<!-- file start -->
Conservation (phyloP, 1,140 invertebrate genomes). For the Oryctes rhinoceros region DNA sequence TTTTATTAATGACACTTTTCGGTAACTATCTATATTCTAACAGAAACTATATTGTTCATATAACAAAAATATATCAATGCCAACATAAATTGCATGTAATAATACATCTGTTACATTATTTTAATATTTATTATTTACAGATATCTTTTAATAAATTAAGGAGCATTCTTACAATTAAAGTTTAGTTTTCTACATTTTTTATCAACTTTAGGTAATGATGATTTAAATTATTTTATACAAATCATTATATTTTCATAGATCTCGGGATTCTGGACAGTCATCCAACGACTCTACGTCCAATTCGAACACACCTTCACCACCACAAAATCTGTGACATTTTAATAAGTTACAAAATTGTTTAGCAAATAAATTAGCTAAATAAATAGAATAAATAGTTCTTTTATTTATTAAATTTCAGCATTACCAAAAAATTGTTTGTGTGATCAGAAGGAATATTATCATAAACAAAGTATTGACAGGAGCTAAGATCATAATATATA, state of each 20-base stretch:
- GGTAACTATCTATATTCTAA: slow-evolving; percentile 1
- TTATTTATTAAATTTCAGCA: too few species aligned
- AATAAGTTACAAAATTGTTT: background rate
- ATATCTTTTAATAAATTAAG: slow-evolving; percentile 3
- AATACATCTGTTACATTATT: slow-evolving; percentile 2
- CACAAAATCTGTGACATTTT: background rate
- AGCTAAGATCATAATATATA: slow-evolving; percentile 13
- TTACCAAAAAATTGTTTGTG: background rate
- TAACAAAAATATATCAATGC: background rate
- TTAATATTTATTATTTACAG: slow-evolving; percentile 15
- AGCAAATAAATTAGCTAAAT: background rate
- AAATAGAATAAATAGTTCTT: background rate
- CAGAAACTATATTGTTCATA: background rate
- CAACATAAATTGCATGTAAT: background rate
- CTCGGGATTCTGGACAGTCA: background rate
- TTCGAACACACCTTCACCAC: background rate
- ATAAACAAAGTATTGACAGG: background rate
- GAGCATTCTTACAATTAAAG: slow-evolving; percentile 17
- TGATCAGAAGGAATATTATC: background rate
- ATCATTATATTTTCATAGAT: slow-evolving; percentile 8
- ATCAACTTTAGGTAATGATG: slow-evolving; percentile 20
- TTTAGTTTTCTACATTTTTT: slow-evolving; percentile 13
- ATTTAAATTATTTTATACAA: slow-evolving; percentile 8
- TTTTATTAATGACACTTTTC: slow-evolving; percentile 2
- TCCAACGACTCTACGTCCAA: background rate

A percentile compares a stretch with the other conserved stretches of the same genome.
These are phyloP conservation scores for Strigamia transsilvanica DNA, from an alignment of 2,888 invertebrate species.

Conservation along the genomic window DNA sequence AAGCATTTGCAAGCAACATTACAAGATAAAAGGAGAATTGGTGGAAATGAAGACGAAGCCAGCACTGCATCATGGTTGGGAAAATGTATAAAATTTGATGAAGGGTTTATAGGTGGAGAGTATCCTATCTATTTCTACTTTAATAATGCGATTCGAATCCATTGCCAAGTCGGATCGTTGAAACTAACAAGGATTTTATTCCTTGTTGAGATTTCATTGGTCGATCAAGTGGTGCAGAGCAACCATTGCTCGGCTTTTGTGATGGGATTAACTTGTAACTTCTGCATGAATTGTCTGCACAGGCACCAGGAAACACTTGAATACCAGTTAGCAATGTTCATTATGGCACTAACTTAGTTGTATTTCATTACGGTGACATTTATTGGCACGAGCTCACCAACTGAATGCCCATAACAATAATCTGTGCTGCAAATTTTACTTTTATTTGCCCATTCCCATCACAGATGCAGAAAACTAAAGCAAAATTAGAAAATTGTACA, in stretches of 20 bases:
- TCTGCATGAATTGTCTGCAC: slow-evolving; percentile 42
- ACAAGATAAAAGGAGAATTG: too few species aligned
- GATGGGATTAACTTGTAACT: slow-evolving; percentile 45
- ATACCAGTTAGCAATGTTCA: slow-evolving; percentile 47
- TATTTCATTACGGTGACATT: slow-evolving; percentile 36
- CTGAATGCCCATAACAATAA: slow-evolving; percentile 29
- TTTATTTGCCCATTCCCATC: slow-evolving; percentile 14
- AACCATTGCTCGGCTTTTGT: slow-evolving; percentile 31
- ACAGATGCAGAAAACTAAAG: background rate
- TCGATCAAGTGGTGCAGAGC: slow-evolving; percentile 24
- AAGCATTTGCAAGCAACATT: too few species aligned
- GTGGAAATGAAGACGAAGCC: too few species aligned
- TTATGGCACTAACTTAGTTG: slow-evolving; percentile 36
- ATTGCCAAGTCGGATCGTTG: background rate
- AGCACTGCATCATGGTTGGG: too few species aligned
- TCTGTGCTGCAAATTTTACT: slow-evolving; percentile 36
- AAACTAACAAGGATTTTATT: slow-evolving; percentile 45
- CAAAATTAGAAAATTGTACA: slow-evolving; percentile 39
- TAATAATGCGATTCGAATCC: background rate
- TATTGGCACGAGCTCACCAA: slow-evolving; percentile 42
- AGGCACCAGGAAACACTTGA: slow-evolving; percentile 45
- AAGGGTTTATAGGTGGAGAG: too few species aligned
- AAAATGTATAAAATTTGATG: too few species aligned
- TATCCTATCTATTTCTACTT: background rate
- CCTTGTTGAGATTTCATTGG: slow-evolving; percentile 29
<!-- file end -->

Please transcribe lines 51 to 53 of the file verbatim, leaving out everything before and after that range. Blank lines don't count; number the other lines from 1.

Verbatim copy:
- AAGGGTTTATAGGTGGAGAG: too few species aligned
- AAAATGTATAAAATTTGATG: too few species aligned
- TATCCTATCTATTTCTACTT: background rate